9 Attributable Declines in CHD Deaths Between 1980 and 2000 47% Net 44% TherapiesLifestyle/RFs Attributable reduction in CHD deaths (%) Ford ES et al. N Engl J Med. 2007;356:2389-2398. Unexplained ↑TG,↓HDL-C Target Population

10 Lowering LDL-C Reduces CVD Risk in Patients with CAD

11 LDL-C Plays a Role in Atherosclerosis *ApoB is a component of all lipoprotein particles currently considered atherogenic 2 Apo = apolipoprotein; IDL = intermediate-density lipoprotein; VLDL = very low-density lipoprotein; Lp(a) = lipoprotein (a) 1. Olofsson SO et al. Vasc Health Risk Manag. 2007;3:491-502. 2. Grundy SM. Circulation. 2002;106:2526-2529. 3. Kunitake ST et al. J Lipid Res. 1992;33:1807-1816. Images available at: http://www.mc.vanderbilt.edu/lens/article/?id=186&pg=999. Accessed January 2010. Adapted with permission. ApoB* LDL ApoB-containing lipoproteins 1  Non-HDL (atherogenic) – LDL – IDL – VLDL /VLDL remnants – Chylomicron remnants – Lp(a)

12 Rationale for therapeutic lowering of Apo B lipoproteins: decrease the probability of inflammatory response to retention Tabas I et al. Circulation. 2007;116:1832-1844. Williams KJ et al. Arterioscler Thromb Vasc Biol. 1995;15:551-561. Hoshiga M et al. Circ Res. 1995;77:1129-1135. Williams KJ et al. Arterioscler Thromb Vasc Biol. 2005;25:1536-1540. Merrilees MJ et al. J Vasc Res. 1993;30:293-302. Nakata A et al. Circulation. 1996;94:2778-2786. Steinberg D et al. N Engl J Med. 1989;320:915-924. Cardiovascular Risk Increases with Increased Plasma Apo B Lipoproteins Blood Apo B lipoprotein particles Modification Macrophage Monocytes bind to adhesion molecules Smooth muscle Foam cell Inflammatory response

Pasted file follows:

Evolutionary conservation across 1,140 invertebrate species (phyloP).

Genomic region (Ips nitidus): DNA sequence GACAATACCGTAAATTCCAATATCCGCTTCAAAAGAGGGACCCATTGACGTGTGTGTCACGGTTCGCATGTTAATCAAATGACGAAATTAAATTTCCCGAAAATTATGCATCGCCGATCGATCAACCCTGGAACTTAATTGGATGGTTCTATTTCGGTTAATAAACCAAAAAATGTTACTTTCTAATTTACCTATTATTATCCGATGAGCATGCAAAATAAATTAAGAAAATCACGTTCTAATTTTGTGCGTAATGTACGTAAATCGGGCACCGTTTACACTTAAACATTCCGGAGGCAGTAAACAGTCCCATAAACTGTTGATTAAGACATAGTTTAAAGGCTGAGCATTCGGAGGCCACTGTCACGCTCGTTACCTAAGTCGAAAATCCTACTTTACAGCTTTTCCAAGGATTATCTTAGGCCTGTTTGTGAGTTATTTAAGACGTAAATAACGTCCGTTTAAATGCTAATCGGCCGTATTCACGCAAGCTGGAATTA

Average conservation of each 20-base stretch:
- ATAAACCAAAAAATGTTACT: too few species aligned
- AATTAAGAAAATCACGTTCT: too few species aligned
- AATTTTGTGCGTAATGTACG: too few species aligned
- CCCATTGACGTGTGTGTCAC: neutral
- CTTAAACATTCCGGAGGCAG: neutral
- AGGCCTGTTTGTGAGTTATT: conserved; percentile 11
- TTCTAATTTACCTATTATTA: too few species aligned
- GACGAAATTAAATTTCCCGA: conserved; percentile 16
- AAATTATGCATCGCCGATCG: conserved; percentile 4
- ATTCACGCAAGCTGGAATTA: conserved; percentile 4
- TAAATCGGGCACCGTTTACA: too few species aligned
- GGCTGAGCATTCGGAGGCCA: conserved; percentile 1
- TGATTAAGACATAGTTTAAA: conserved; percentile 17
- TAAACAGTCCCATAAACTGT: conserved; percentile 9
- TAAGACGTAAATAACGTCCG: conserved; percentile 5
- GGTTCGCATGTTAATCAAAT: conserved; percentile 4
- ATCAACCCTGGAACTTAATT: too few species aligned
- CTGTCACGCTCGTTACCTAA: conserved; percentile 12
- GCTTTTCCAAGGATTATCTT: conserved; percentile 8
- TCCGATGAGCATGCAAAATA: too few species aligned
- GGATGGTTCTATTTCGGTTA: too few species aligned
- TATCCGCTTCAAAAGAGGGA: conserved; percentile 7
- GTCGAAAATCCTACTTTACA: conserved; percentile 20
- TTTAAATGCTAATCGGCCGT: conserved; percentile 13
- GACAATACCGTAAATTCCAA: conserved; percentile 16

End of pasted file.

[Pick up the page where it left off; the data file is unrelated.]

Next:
13 CHD Event Rates in Secondary Prevention and ACS Statin Trials Updated from O’Keefe J et al. J Am Coll Cardiol. 2004;43:2142-46. y = 0.1629x · 4.6776 R² = 0.9029 P <0.0001 LDL Cholesterol (mg/dL) CHD Events (%) PROVE-IT-PR PROVE-IT-AT CARE-S LIPID-S HPS-S 4S-S HPS-P CARE-P LIPID-P 4S-P 0 5 10 15 20 25 30 507090110130150170190210 TNT 80 TNT 10A2Z 80 A2Z 20 IDEAL S20/40 IDEAL A80

14 There is Much Residual CVD Risk, Even with Intense Statin Therapy

15 Reduction in Major Coronary Events in Major Statin Trials by Level of Patient Risk Secondary Primary *P <0.001; † P =0.0005; ‡ P <0.0001; § P =0.002 LaRosa J et al. JAMA. 1999;282:2340-2346; HPS Collaborative Group. Lancet. 2002;360:7-22; Sever PS et al. Lancet. 2003;361:1149-1158. -38* High Risk 4S 4444 -36% AF/ TexCAPS 6605 -27% LIPID 9014 -25% CARE 4159 -28% WOSCOPS 6595 -26% Trial N  LDL-C -25*-25 § -31* -27 ‡ HPS 20,536 -29% Risk Reduction, (%) ASCOT 10,305 -28% -36 † Major coronary events defined as: fatal or nonfatal myocardial infarction (MI), unstable angina, sudden cardiac death in AF/TexCAPS; nonfatal MI or coronary death in WOSCOPS, ASCOT, HPS, LIPID, CARE; coronary death, nonfatal MI, silent MI, resuscitated cardiac arrest in 4S.

16 Residual CVD Risk in Statin vs Placebo Trials 4 HPS Collaborative Group. Lancet. 2002;360:7-22. 5 Shepherd J et al. N Engl J Med. 1995;333:1301-1307. 6 Downs JR et al. JAMA. 1998;279:1615-1622. 1 4S Group. Lancet. 1994;344:1383-1389. 2 LIPID Study Group. N Engl J Med. 1998;339:1349-1357. 3 Sacks FM et al. N Engl J Med. 1996;335:1001-1009.  LDL N4444415920 536659566059014 -35%-28%-29%-26%-25% SecondaryHigh RiskPrimary Patients Experiencing Major CHD Events, % 4S 1 LIPID 2 CARE 3 HPS 4 WOSCOPS 5 AFCAPS/TexCAPS 6 Placebo Statin 19.4 12.3 10.2 8.7 5.5 6.8 28.0 15.9 13.2 11.8 7.9 10.9 CHD Events Occur in Patients Treated with Statins